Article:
In the United States on 24 September, FBI agents began an assault on leaders and activists from the growing anti-imperialist movement that has arisen there in recent years. Comrades involved with a variety of political groups, particularly those connected with Palestine and Colombia solidarity, had their houses raided and their possessions taken. Especially targeted were members of the communist Freedom Road Socialist Organization.

The warrants that were issued attempted to brand those arrested as ‘sympathisers and supporters’ of ‘terrorist’ groups, ie, those that put up resistance to imperialist hegemony. Members of groups such as the Colombia Action Network or Students for a Democratic Society have had all manner of personal items seized, from computers and laptops, to photographs and passports.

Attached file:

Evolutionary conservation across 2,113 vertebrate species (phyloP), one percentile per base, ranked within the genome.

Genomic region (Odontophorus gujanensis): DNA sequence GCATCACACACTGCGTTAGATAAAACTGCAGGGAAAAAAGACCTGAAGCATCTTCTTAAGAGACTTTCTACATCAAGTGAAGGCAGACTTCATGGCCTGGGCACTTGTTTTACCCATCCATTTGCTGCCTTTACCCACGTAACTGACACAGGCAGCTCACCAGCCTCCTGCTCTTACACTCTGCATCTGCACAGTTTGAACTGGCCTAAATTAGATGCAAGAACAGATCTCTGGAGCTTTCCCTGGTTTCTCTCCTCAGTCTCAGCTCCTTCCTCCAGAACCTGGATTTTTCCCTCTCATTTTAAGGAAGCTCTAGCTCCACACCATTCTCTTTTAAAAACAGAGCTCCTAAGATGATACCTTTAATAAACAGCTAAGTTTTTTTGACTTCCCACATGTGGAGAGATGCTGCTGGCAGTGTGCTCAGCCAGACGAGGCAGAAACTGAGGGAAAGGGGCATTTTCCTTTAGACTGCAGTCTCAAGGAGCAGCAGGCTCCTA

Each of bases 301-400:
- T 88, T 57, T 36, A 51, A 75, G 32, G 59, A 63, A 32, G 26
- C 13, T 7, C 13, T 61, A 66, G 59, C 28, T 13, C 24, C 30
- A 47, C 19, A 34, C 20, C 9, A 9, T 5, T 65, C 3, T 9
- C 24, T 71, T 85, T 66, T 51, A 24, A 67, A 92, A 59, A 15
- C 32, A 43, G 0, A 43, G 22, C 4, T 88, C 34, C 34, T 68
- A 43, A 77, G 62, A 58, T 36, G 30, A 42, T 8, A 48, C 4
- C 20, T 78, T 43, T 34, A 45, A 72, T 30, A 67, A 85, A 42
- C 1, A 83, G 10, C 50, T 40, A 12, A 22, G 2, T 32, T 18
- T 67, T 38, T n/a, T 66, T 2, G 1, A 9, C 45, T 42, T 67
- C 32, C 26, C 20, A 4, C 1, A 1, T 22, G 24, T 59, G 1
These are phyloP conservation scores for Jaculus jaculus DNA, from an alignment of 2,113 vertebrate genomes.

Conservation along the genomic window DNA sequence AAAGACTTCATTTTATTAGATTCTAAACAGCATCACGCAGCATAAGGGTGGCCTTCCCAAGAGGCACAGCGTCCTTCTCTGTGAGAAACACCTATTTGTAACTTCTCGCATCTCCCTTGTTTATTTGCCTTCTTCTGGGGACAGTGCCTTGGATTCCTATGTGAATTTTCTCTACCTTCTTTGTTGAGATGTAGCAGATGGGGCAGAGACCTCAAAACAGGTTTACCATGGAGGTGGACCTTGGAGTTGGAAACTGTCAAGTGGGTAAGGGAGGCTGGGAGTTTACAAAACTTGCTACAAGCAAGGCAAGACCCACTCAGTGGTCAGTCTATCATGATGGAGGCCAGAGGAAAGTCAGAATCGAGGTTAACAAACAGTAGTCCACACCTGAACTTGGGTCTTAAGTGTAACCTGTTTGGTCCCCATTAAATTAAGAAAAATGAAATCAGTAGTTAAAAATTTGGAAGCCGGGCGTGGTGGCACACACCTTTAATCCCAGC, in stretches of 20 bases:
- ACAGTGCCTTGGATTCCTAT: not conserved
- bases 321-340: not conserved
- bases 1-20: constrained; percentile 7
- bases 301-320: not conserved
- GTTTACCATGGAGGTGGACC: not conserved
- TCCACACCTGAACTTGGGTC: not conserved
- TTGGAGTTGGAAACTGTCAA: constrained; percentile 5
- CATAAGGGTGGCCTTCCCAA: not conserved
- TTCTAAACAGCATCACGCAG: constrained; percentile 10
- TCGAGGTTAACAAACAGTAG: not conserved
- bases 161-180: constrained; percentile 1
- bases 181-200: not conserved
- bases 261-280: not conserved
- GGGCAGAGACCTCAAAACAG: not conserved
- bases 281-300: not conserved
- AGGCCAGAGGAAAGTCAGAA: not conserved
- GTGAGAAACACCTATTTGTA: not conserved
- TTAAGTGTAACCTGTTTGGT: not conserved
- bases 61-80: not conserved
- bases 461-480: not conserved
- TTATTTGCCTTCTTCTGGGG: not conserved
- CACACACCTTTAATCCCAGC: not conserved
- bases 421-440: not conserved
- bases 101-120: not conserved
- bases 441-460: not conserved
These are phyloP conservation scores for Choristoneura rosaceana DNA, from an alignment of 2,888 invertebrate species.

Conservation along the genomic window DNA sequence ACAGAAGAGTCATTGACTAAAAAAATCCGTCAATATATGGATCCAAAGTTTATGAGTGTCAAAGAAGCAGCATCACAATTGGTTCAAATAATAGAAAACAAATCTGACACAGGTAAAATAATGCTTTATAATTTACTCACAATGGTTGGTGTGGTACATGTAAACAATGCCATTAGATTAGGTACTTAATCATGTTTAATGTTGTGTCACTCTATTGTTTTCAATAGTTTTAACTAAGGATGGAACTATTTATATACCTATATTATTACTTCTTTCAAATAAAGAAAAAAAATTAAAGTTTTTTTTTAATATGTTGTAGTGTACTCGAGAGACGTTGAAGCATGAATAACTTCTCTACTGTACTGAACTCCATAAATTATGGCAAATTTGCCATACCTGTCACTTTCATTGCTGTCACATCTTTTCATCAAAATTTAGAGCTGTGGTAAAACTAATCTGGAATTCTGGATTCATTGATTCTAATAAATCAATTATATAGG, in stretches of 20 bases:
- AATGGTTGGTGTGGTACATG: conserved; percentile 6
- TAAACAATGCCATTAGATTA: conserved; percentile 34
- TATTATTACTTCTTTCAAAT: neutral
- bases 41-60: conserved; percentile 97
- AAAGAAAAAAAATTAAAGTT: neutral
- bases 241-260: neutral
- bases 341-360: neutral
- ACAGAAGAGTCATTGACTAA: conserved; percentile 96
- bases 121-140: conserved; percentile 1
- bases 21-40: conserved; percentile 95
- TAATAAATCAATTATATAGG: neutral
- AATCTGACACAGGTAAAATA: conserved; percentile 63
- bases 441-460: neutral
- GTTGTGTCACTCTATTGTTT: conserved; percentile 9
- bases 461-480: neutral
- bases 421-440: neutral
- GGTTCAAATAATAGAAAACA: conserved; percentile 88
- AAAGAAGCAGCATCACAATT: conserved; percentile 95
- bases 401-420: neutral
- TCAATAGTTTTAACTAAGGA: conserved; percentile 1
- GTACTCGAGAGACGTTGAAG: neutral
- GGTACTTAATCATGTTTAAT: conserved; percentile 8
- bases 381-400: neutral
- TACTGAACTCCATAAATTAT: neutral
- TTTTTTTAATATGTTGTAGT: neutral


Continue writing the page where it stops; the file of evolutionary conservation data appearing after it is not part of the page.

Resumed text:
Clearly, the US government wants to intimidate people away from joining anti-imperialist activity, and to find any legal technicality they can that will help them brand communists and anti-imperialists as criminals. This is especially important for the US ruling class at a time when the economic crisis is causing it to make tremendous attacks on its own working class, attacks which cannot but radicalise large sections of the population as they find their jobs, houses and social security taken away.

The CPGB-ML stands in whole-hearted solidarity with these comrades. We will do everything in our power to bring the issue to the attention of the British anti-war and anti-imperialist movements. As imperialism slides deeper into crisis, we can expect that the regularity and ferocity of these infringements upon civil liberties will increase.

We take the opportunity to send our comrades in the USA our heartiest congratulations at arousing the fury of the state forces, and we promise to redouble our own efforts here in Britain. As Marx rightly stated many years ago, “No nation that oppresses another can itself be free.” Our futures are bound together. Long live proletarian internationalism!